Designing 3D-printed chemical reactors and merging science with community service

Jeremy Feaster

To his younger cousins, Jeremy’s description of his job as a chemical engineer sounded a lot like being a magician. That’s a bit of a stretch, but it can seem pretty magical to transform the air we breathe into everyday substances. As an accomplished researcher, Jeremy is happy to explain the science behind his work—no magic needed.

Jeremy, as part of the Engineering the Carbon Economy Director’s Initiative at LLNL, uses advanced manufacturing, 3D printing, and chemical engineering to help solve one of society’s biggest problems: reducing the amount of carbon in the air. By developing reactors that enable cutting-edge chemistry, compounds in the air can be repurposed as plastics, fertilizer, and other impactful applications.

The concept of impact has driven Jeremy’s personal and professional growth from a young age. Growing up in Charlotte, NC, Jeremy earned his BS in chemical and biomolecular engineering from Georgia Institute of Technology in 2011. He then received his MS and PhD degrees in chemical engineering from Stanford University, defending his dissertation on electrochemical catalyst and method design under the tutelage of Professor Thomas F. Jaramillo. After receiving his Ph.D. from Stanford in 2018, Jeremy joined LLNL as a postdoctoral researcher and was promoted to Research Staff Scientist in 2020.

What attracted him to LLNL was the Lab’s mission-driven work: how can a team bridge cutting-edge research with industry-level commercialization to meet national and global security challenges? Jeremy was also intrigued that the Lab tackled a pressing issue in society—excess carbon in the atmosphere is a major contributor to climate change and energy security. Jeremy designed the first 3D-printed vapor-fed reactors for electrochemical CO2 conversion, allowing carbon to be transformed into useful energy sources, chemicals, and feedstock. His team’s science and technological work is an ideal example of how the Lab’s mission-driven research can align with personal passions.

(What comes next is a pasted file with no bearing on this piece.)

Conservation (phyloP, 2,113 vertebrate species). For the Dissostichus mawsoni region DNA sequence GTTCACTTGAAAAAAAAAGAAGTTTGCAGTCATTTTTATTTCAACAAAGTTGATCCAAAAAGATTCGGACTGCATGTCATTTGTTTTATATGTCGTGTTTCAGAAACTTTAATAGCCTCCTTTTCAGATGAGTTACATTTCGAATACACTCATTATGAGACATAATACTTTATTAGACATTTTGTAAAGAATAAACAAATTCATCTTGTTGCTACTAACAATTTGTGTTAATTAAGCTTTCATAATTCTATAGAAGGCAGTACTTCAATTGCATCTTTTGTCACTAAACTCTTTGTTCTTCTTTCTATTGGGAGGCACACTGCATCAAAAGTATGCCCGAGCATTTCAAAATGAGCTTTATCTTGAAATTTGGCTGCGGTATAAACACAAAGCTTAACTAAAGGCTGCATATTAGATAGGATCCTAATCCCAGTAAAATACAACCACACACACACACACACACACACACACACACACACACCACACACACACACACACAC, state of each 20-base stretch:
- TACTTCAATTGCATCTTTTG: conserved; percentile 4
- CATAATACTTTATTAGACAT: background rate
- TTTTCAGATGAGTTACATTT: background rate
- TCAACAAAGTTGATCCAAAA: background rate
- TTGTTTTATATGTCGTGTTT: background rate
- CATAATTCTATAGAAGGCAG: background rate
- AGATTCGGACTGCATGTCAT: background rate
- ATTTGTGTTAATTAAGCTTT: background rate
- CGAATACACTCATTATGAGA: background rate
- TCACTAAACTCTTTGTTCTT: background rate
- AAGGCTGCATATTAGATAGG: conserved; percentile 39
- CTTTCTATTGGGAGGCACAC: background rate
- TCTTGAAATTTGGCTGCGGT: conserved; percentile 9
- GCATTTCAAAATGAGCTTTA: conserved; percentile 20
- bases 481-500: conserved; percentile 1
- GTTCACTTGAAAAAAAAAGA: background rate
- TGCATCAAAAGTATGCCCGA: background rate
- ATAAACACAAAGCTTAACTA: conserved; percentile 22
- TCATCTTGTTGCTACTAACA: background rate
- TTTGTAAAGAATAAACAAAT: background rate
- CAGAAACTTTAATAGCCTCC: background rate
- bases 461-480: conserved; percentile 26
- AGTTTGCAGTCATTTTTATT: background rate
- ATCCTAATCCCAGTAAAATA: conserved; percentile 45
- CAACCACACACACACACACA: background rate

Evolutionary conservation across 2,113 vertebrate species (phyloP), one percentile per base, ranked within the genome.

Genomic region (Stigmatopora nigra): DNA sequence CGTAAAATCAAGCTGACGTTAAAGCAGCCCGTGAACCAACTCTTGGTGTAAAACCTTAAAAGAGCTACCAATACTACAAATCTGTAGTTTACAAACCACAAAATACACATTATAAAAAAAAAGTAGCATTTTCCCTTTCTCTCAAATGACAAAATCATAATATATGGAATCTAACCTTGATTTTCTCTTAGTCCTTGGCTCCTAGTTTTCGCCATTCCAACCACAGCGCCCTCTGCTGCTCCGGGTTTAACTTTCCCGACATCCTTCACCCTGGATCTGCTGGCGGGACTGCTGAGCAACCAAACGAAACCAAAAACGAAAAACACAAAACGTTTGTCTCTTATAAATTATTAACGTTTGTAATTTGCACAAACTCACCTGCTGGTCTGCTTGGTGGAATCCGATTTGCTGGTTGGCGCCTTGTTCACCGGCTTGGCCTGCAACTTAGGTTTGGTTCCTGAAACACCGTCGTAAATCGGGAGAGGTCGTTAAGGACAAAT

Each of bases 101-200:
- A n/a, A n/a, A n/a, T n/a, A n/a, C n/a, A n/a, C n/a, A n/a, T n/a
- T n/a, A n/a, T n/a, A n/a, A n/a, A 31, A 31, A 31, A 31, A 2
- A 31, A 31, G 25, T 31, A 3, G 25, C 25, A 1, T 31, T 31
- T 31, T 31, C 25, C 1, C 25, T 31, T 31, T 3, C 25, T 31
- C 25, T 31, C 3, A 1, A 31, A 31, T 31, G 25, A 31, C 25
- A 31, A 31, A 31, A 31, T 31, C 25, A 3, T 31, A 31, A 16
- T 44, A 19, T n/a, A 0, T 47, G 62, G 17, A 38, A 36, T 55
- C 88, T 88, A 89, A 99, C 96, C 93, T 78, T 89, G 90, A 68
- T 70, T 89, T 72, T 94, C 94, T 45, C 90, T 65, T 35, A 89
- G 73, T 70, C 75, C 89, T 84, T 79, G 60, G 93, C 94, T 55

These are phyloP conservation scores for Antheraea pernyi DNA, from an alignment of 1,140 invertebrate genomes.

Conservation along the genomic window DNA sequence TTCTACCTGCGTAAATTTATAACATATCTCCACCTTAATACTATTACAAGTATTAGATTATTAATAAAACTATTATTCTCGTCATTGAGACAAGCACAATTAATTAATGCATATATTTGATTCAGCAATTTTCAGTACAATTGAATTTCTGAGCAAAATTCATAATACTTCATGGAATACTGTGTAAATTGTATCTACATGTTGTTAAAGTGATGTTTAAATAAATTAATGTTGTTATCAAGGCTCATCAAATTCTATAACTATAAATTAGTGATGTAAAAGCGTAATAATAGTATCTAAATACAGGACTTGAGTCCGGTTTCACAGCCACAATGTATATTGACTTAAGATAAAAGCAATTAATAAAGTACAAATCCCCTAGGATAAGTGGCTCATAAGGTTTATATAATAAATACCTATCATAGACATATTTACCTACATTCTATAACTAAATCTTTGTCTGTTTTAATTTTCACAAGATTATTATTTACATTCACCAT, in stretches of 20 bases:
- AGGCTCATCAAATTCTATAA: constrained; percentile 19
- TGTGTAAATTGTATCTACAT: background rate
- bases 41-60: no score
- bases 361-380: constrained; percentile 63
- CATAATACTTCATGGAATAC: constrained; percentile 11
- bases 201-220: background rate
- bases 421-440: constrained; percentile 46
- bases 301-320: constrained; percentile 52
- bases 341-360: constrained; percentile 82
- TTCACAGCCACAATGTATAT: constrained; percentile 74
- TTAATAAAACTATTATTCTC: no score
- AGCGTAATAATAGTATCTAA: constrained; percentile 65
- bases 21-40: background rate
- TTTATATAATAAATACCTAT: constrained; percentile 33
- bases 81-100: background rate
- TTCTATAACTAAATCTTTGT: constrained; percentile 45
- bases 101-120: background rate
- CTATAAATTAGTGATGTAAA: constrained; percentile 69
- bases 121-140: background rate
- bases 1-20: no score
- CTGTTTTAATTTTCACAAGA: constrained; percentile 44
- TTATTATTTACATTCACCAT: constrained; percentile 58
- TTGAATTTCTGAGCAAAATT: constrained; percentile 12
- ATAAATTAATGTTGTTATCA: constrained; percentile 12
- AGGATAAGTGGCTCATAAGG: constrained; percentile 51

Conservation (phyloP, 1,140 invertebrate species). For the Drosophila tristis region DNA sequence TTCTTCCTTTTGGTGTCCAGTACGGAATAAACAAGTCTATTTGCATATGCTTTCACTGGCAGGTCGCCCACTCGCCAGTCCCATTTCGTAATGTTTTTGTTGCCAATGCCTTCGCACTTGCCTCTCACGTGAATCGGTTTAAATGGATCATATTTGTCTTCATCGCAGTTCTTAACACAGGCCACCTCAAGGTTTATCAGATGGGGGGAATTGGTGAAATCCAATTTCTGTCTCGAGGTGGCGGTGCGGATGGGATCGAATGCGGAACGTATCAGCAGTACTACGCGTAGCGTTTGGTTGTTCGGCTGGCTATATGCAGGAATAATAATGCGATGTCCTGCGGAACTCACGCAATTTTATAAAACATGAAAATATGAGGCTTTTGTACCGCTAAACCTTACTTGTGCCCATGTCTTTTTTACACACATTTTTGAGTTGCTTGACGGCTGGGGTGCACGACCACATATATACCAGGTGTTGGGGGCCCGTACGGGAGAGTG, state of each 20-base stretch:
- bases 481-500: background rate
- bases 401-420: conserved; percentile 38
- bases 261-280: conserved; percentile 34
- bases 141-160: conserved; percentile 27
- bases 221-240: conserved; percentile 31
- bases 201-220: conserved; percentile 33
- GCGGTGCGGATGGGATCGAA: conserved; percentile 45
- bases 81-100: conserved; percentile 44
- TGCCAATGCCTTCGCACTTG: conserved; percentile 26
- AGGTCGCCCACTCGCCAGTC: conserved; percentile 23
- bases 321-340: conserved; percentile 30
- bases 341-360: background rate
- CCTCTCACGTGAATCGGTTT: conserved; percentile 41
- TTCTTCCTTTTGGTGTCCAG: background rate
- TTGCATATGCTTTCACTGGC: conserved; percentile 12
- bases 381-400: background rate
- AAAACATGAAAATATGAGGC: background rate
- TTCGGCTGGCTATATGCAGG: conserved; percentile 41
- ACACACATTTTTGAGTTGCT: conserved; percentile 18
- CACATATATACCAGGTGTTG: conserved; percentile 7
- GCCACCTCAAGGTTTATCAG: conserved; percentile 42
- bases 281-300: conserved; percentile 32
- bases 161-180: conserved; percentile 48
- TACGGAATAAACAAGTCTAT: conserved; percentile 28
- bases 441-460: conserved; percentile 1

Outside of the lab, Jeremy continues to explore influential opportunities. After completing his undergraduate degree, Jeremy wanted to ensure future generations gained access to elite educational opportunities. In 2012, he started the Jeremy T. Feaster Foundation, a 501(c)(3) nonprofit whose focus is to amplify a culture of “lift as you climb” for historically under-rerpesented students. Over the past 10 years, the Feaster Foundation awards scholarships around the nation to students doing community service, as well as mentors and supports young Black students who wish to start their own nonprofits. Additionally, Jeremy and his family – who worked together to secure $1.4 million dollars in scholarship offers so that Jeremy could attend college – work to provide high school and college students around the country with the knowledge to apply for college, seek a wide range of scholarships, and plan for their futures at the next stage of their educational journey.

Dr. Feaster approaches this balance of science and service not as two separate spaces, but as part of a one large mission to help others. He strives to make advances in technology to serve society and is committed to opening doors for under-represented students. As Jeremy says, “Is impact just having a high h-index, or is it being able to see the difference that you're making in other people's lives?”

Bubble Blurb

Designing 3D-printed chemical reactors and merging science with community service